As the Yakima Valley and the rest of the nation start to see positive signs in the recovery from the COVID-19 pandemic, local businesses are starting to see some positive developments.
Here is an update on several businesses:
Pottery studio reopens
Creative Yakima, a paint-your-own pottery studio, reopened Friday.
The business had to shut down for two months after a fire in the studio’s kiln, used to dry painted pottery, in January.
The kiln fire was the latest in several challenges for the business, which opened in November 2019. While it was frustrating, owner Kelly Stuber said she was glad for an opportunity to refresh the studio, and it provided a chance to offer other projects, including wood projects and mosaics.
“We’re just making the best of it,” she said.
The studio’s reopening came nearly a year after it had to shut down the first time due to the COVID-19 pandemic.
“I love that little bit of irony,” Stuber said.
Stuber pivoted by offering customers brushes, paint and pottery for at-home projects. Customers then were able to return the items to the studio to dry in the kiln.
She was able to reopen for in-house painting in August. Last fall, she also offered art classes for families looking for additional educational opportunities other than virtual school.
Stuber said she plans to retain several of the things she offered during the pandemic, such as the at-home project kits and the after-school art classes.
Looking back, Stuber said all the challenges have made her more resilient as a business owner.
“I feel like I can handle anything now,” she said.
Hours for the studio are 2-6 p.m. Thursdays and noon to 6 p.m. Fridays and Saturdays. The studio also accepts reservations online at www.creativeyakima.com.
The studio is retaining finished pottery through May for people who haven’t been able to pick it up in the last year.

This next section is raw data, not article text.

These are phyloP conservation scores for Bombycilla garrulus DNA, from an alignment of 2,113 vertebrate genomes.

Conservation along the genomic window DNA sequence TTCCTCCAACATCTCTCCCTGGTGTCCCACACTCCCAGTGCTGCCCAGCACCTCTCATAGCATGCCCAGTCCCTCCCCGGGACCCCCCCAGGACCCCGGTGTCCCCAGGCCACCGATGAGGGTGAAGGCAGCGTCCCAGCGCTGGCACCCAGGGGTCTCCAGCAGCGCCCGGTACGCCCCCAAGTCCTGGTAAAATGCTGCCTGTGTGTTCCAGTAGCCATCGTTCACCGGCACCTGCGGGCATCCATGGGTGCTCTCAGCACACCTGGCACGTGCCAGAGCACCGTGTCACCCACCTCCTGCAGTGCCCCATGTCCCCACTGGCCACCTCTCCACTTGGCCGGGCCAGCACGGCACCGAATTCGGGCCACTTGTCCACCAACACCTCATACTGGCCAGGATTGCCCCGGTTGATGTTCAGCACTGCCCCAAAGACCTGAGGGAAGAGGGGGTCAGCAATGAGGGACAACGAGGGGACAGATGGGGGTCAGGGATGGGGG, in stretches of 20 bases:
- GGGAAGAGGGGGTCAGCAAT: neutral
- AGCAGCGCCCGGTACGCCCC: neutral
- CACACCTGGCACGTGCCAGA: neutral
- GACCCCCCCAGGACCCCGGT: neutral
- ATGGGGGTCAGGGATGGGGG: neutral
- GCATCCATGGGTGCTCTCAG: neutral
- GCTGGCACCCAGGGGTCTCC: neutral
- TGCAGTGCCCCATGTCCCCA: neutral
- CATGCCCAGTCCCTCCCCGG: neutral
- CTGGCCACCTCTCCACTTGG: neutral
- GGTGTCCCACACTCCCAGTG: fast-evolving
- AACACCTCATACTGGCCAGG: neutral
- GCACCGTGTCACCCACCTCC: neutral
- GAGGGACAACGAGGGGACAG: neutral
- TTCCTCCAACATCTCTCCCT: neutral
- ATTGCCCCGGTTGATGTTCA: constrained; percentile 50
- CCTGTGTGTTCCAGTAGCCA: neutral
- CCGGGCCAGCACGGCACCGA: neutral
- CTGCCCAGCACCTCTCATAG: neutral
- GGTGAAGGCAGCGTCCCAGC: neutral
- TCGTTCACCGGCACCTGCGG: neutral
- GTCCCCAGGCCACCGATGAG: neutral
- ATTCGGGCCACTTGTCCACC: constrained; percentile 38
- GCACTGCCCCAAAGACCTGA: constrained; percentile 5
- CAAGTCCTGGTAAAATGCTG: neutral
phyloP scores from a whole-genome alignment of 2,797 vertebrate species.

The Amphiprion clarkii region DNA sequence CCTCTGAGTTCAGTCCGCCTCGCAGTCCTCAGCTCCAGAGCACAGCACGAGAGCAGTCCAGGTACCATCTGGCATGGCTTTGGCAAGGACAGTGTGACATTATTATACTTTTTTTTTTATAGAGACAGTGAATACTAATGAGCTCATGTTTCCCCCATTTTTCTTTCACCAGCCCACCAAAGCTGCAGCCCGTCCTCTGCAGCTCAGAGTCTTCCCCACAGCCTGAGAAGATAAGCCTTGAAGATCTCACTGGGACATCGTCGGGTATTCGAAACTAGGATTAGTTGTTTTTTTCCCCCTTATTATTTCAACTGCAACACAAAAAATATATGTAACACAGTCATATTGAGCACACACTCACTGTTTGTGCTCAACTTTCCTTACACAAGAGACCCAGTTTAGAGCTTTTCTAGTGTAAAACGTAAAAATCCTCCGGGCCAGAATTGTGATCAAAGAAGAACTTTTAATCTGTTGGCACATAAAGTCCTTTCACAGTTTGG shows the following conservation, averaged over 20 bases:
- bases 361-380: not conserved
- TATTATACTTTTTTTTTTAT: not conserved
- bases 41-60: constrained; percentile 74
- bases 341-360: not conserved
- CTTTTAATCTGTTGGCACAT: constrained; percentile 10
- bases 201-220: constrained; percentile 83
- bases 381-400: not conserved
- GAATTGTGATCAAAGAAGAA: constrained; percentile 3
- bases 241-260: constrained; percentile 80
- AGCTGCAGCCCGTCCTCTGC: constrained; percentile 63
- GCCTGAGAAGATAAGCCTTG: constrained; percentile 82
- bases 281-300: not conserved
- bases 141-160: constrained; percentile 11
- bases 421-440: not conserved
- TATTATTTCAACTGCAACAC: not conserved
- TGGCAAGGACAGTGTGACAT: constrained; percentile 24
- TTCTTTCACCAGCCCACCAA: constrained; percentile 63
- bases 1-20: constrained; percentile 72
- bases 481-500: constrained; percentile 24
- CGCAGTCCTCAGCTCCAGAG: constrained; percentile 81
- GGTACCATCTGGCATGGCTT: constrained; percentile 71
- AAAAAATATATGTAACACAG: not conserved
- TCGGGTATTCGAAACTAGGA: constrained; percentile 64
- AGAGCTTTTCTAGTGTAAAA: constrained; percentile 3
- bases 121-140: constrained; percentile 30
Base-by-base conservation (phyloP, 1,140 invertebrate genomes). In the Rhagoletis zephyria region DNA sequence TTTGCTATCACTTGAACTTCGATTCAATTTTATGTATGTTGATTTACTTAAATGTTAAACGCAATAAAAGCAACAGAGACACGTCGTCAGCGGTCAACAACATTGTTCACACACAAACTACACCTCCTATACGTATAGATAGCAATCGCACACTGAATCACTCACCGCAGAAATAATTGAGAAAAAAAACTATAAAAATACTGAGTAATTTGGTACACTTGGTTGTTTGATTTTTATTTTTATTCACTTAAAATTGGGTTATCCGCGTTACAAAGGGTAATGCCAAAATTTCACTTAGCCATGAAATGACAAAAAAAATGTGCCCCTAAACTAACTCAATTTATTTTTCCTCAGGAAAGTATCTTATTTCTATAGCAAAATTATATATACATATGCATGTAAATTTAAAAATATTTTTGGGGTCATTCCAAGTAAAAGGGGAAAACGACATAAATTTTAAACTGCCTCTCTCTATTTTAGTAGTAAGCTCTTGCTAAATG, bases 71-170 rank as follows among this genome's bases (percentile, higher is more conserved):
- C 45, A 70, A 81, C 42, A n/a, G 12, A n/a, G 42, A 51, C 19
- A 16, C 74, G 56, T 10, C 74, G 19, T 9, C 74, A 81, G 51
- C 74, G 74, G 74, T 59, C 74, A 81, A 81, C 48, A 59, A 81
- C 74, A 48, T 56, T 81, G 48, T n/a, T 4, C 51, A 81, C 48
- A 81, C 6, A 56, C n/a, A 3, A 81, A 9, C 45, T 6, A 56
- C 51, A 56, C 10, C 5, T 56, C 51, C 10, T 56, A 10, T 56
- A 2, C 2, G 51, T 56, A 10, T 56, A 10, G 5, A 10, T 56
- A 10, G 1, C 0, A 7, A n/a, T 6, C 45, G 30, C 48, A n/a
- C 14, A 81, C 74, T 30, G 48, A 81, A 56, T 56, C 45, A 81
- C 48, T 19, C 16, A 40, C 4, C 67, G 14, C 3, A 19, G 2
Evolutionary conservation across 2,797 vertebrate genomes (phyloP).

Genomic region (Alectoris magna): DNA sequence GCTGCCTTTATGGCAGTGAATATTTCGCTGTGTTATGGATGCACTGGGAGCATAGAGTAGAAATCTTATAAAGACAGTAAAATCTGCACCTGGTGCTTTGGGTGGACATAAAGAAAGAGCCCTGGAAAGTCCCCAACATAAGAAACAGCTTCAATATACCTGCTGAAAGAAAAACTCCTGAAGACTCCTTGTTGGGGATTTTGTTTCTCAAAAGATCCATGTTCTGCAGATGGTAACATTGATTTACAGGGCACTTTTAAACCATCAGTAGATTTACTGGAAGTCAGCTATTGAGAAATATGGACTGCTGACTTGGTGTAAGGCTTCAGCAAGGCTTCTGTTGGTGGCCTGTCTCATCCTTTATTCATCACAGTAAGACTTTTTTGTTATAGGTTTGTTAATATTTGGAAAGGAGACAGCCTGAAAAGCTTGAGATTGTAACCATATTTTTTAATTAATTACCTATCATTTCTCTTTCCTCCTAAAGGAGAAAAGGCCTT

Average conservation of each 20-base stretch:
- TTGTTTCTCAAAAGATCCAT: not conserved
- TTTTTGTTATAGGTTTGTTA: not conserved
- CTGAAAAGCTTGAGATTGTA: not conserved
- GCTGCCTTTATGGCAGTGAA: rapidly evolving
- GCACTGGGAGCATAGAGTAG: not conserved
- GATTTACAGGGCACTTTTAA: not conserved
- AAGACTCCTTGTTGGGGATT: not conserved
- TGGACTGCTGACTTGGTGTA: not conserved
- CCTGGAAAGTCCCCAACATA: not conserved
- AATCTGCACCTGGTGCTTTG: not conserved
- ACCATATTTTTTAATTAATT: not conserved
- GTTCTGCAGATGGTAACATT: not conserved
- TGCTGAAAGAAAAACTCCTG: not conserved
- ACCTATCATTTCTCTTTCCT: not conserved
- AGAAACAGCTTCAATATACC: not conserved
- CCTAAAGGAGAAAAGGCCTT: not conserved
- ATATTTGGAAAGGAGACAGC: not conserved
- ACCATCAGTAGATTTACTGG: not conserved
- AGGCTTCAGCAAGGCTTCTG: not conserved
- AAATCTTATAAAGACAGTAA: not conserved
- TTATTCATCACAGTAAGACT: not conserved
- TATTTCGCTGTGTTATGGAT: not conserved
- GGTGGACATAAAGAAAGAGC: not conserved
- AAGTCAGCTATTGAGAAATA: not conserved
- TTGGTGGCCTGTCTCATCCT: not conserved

Chalet Place relocations
Some businesses at Chalet Place will be relocating next month.
Earlier this month, the Viking Sewing Center closed when its owner retired.
The space won’t be vacant for long: The neighboring Beads, Rocks and Candy Emporium shop will move into the space on April 7.
This is an expansion with the business, which, as the name states, sells beads, a variety of rocks and a variety of candy, including chocolates from Issaquah’s Boehm’s Candy & Chocolates. Owner Shannon Fournier took over Bead and Body, a jewelry maker shop, in July 2019. She then purchased the Boehm’s Candy franchise from former owners Sharon and Dick Vance, who were looking to retire. Fournier combined the two businesses and took over the Boehm’s space in September of that same year, which increased her space from 350 square feet to 1,200 square feet.
By moving into the Viking Sewing Center space, the shop’s footprint will increase again, to 1,700 square feet, providing plenty of room to stock jewelry supplies, rocks and candy. There will also be space for jewelry-making classes.
“We’ll be able to do what we’re doing, even better,” Fournier said.
The ability to expand was welcome news after challenges with the COVID-19 pandemic last year. Fournier wasn’t eligible for federal business aid, such as the Paycheck Protection Program, as a new business. Fournier was able to secure local business grants, which helped her stay afloat.
She also credits loyal customers for her continued survival.
“They come in and check on us and say, ‘Give me $10 of that (candy),’” she said. “This (one) lady, she was calling in having me ship licorice all over the country.”
Eyelash Divas, another business in the same building at Chalet Place, will relocate to the Beads, Rock and Candy Emporium storefront. Owner Tricia Boggess said she was offered the Viking Sewing Center space but felt it was too large. She approached Fournier about relocating to the Viking Sewing Center space.
Boggess said the extra space would allow her to better conduct her eyelash extension classes for licensed professionals and provide room for additional estheticians.
Her current spot “worked well for me, but there’s no room for growth,” she said.
Like many other businesses, Boggess had to shut down for several months during the pandemic, but she has recovered since reopening.
“As soon as I was open, I was booked solid,” she said. “People just come back.”